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Review - Batman Begins (2005)
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Batman Begins (***1/2 out of ****)

Reviewed by Tim Sika

The Dark Knight returns in Batman Begins and, oh, what a dark and wonderful comeback! After seeing dwindling box-office returns for Batman and Robin, the fourth feature film in the series, Warner Bros. hopes to instill new life in the franchise with this latest installment (in the same way they intend to resurrect Superman in the Summer of 2006). The measure of their success in regard to Batman will be evident from sure-to-follow positive press and equally positive (ultimately lucrative) word-of-mouth enthusiasm.

The story of Bruce Wayne, heir to the Wayne family fortune—a young boy near-paralyzed by a fear of bats—who sees his parents brutally gunned down in front of him—who grows into a young man searching the world for meaning in order to heal from his anger and grief—who ultimately becomes the Batman, creature of the night, avenging dark angel in pursuit of justice—is the basis for a dramatic story which always seemed to elude filmmakers in previous attempts to bring the Dark Knight to the screen.

What’s different this time around is the inspired choice of director—Christopher Nolan, the man who helmed Memento and Insomnia—pastiches in darkness, serious films with a decidedly art-house sensibility. This very seriousness is one of the many strengths of Batman Begins. Added to this mix is the epic nature of the film, as Bruce Wayne receives combat training in far flung corners of the world in order to fulfill his destiny. There is also the translation of the story—of the Batman mystique, from the original comic book to cinematic counterpart (minus ‘cartoony’ pitfalls). While the ‘comic book’ approach worked for Ang Lee’s artistic realization of the Hulk, the very soberness of Batman Begins imparts a sharp dramatic weight that roots the film in reality.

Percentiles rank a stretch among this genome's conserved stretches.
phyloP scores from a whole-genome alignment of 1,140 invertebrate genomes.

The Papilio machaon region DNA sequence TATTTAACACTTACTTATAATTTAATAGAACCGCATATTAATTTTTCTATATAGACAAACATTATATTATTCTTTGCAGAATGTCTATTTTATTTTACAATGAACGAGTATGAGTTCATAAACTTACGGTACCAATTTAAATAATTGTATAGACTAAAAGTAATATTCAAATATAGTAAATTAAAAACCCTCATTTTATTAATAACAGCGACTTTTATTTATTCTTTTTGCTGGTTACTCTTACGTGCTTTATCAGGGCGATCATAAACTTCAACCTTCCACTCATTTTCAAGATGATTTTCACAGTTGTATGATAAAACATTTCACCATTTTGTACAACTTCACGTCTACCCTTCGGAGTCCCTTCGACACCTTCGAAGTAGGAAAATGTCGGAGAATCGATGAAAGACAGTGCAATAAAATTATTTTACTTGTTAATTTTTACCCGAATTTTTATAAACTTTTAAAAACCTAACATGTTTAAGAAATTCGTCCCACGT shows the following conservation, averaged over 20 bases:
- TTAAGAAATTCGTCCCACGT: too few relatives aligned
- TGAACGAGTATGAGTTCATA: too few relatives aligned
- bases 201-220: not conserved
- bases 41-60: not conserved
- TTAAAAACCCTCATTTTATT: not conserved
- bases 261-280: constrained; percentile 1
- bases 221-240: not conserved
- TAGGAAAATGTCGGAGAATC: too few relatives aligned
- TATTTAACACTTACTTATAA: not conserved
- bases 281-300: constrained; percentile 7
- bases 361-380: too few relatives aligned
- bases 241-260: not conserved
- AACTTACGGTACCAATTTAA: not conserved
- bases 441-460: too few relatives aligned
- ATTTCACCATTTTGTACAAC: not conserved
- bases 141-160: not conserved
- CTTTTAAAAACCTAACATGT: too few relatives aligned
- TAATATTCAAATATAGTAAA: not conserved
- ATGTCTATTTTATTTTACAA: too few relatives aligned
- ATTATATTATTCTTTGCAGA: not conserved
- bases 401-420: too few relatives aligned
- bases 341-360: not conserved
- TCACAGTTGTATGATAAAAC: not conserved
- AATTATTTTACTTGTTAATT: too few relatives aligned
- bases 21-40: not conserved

And then there’s the cast. Director Nolan pulls out all stops here, starting with Christian Bale who contributes brooding charisma and gravitas to the dual role of Bruce Wayne/Batman. Michael Caine as Bruce Wayne’s butler, Alfred brings dignified stature to the role, equaled by Morgan Freeman as a Wayne Enterprises scientist. Stirred into the brew is the unusual, quirky but effective choice of Gary Oldman as soon-to-be Commissioner Gordon, and Liam Neeson as Bruce Wayne’s martial arts trainer. Neeson evokes intended allusions to Qui Gon Jinn of Star Wars: The Phantom Menace right down to suggestions of Darth Maul’s two-bladed light-saber. Cameos by Ken Watanabe as a Kung Fu master, a delicious turn by Cillian Murphy as the evil Dr. Crane/Scarecrow (born to play Satan), and bravura turns by Tom Wilkinson and Rutger Hauer as crime boss, and corrupt businessman, respectively, round out the splendid supporting players. Katie Holmes as Bruce Wayne’s childhood friend and potential mate brings the same conviction and naturalness to the part that she displayed in Pieces of April.

What will undoubtedly please fans and non-fans alike is the intelligence of the script by David S. Goyer with its multiple story layers, inter-connections and plot twists and turns. And for the first time in Bat-history, logical and convincing explanations are provided for the origins of the Batcave, the Batmobile, all of the gadgets and gear, and the Bat-suit itself. Finally, there are the considerable pleasures of first-rate production values ($180 million worth), giant sets and splashy special effects (including an amazing runaway train chase).

With this cinematic mosaic fully assembled, the impression arises that, despite the considerable merits of the previous Batman films, one could discard them all and simply be content with the existence of this single new installment. But lest this leaves fans incomplete, given the quality of this Batman Begins, more in the series is certain to follow. But this time, with a sense of welcome rather than dread.

2005 Tim Sika/ Celluloid Dreams

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